Does anyone else hold their ducks like this?

Celeeste

In the Brooder
May 16, 2020
63
40
43
Holding them like this seems to calm them down a bit. Also it's one way to not get scratched by them. All of them besides Mina our mallard seem
to like it, of course most mallard don't like people so that's not surprising.
 

Attachments

  • IMG_20200530_121958.jpg
    IMG_20200530_121958.jpg
    657.3 KB · Views: 10
  • IMG_20200530_121842.jpg
    IMG_20200530_121842.jpg
    795.4 KB · Views: 10
  • IMG_20200530_121835.jpg
    IMG_20200530_121835.jpg
    563.4 KB · Views: 10
  • IMG_20200530_121650.jpg
    IMG_20200530_121650.jpg
    507.9 KB · Views: 9
  • IMG_20200530_121608.jpg
    IMG_20200530_121608.jpg
    563.6 KB · Views: 8
  • IMG_20200530_121557.jpg
    IMG_20200530_121557.jpg
    556.7 KB · Views: 8

Stipenvlerk

Crowing
May 22, 2020
1,446
2,898
286
The Netherlands
I mostly only put them on their back (between my legs) to inspect their feet. One of them loves a good food massage. Sleeps in a minute when I do that. But the position is not natural I believe so :) Otherwise not..
 

FeatherLace

Chirping
Apr 7, 2020
372
451
93
Waycross, Georgia
I know its pretty bad to lay chickens on their back as the reason it calms them is it triggers kind of a "freeze" fear response, so I wouldn't be comfortable holding them like that.
Though I'm not an expert, this is just things I've heard from the internet and others who have studied birds. No clue if its true or applies to ducks
 

Celeeste

In the Brooder
May 16, 2020
63
40
43
I know its pretty bad to lay chickens on their back as the reason it calms them is it triggers kind of a "freeze" fear response, so I wouldn't be comfortable holding them like that.
Though I'm not an expert, this is just things I've heard from the internet and others who have studied birds. No clue if its true or applies to ducks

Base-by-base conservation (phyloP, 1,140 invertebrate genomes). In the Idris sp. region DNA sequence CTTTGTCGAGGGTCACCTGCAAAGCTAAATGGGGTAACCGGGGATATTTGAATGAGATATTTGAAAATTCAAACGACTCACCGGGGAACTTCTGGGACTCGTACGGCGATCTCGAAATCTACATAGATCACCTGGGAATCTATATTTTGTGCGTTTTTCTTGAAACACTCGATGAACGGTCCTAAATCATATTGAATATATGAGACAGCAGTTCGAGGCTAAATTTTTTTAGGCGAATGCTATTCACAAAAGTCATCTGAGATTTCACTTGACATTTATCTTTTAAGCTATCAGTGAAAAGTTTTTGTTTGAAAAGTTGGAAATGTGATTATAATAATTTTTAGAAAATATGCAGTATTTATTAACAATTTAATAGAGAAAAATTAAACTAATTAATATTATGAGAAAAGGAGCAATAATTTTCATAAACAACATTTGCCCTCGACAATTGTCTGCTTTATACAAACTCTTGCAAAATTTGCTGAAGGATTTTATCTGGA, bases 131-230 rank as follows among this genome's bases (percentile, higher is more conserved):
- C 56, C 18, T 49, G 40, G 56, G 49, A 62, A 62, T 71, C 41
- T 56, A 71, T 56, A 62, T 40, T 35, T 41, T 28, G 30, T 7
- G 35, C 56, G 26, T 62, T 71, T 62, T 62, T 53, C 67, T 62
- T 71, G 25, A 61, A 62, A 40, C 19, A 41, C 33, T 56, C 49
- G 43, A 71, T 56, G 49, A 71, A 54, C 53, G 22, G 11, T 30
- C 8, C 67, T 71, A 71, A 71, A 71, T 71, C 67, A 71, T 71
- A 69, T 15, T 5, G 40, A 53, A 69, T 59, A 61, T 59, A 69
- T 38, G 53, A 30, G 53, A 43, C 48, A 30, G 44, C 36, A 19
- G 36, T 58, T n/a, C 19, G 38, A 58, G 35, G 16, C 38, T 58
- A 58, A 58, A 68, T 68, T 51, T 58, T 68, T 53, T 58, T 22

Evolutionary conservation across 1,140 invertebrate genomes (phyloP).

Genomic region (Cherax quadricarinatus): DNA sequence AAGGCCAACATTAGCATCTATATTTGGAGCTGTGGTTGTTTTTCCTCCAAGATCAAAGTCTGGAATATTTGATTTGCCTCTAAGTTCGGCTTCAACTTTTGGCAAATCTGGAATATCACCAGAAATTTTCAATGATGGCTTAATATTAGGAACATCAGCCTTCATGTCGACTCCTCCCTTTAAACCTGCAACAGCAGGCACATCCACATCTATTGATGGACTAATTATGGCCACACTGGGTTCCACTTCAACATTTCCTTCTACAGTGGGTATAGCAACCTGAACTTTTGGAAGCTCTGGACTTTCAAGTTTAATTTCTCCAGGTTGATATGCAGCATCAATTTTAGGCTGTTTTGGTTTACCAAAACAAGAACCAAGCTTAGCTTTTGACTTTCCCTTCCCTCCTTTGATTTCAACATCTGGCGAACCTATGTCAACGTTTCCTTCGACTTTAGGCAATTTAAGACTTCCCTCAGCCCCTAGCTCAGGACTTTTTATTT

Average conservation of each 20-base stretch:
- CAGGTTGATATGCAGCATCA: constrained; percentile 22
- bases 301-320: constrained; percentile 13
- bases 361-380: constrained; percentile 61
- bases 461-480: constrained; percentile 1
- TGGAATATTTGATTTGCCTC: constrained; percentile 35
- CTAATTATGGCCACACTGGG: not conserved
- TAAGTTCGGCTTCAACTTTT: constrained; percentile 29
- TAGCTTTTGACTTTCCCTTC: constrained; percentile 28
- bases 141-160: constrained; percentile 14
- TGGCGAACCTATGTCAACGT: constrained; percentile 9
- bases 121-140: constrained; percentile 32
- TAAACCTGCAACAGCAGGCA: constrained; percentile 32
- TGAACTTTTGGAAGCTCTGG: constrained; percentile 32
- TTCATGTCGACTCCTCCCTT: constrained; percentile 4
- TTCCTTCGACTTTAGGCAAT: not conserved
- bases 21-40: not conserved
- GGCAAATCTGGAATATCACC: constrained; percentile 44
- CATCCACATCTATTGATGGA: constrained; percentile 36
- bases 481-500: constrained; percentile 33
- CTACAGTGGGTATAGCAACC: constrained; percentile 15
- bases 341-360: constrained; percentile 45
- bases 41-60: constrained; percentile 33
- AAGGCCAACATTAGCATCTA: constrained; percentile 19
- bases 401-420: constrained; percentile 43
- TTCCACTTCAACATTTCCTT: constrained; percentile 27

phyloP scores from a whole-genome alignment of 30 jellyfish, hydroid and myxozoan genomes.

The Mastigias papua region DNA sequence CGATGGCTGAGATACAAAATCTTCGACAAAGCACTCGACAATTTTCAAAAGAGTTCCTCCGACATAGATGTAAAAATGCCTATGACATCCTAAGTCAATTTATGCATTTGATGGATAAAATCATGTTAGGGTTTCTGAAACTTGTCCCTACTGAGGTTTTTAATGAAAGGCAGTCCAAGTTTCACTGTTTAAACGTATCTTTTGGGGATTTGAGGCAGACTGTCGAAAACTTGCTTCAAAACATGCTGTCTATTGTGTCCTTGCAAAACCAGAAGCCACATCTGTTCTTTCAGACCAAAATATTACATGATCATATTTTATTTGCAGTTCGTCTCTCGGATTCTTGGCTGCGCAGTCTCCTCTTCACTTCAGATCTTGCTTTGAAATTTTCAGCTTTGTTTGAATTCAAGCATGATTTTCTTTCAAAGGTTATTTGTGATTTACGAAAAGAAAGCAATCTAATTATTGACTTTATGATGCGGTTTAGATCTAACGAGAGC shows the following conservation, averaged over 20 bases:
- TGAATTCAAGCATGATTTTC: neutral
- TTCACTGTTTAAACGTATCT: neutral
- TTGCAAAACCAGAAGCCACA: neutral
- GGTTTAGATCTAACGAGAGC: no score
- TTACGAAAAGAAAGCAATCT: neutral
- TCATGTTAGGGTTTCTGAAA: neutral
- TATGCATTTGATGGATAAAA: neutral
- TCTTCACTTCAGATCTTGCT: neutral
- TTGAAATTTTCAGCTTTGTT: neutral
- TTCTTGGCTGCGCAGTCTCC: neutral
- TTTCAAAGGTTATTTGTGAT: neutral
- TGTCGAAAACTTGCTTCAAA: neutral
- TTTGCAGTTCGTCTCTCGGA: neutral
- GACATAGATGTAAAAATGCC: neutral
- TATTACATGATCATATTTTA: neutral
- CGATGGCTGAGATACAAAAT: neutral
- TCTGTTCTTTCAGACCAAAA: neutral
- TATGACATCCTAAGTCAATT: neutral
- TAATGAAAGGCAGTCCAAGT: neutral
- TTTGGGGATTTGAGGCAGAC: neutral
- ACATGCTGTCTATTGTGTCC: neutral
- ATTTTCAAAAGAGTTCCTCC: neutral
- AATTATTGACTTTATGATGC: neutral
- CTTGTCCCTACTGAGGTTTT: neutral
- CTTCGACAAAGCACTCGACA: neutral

Oh, I wasn't meaning to strike fear into them, I read somewhere that others did it so I started doing it. I might stop knowing that. Even if it's not true I don't want to make them dislike me even more.
 

FeatherLace

Chirping
Apr 7, 2020
372
451
93
Waycross, Georgia
Oh, I wasn't meaning to strike fear into them, I read somewhere that others did it so I started doing it. I might stop knowing that. Even if it's not true I don't want to make them dislike me even more.
Its okay a lot of people mistake it for them being comfortable, and some might be! But for a lot of them, if you've ever seen a dead prey animal such as a bird or rabbit, (depending on the predator), most of the time their guts are torn out. Ive heard that when they are flipped over like that their brain basically tells them that they are about to be gutted.
Again this is just what I've read from others, I am no expert!

But to me this made a lot of sense, especially when I had my chicks, they would calm down and fall asleep when on their backs, but they always HATED me as soon as I'd set them down and try to pick them up again. I assume it's because they didn't want to be put in a terrifying position again
 

Celeeste

In the Brooder
May 16, 2020
63
40
43
Its okay a lot of people mistake it for them being comfortable, and some might be! But for a lot of them, if you've ever seen a dead prey animal such as a bird or rabbit, (depending on the predator), most of the time their guts are torn out. Ive heard that when they are flipped over like that their brain basically tells them that they are about to be gutted.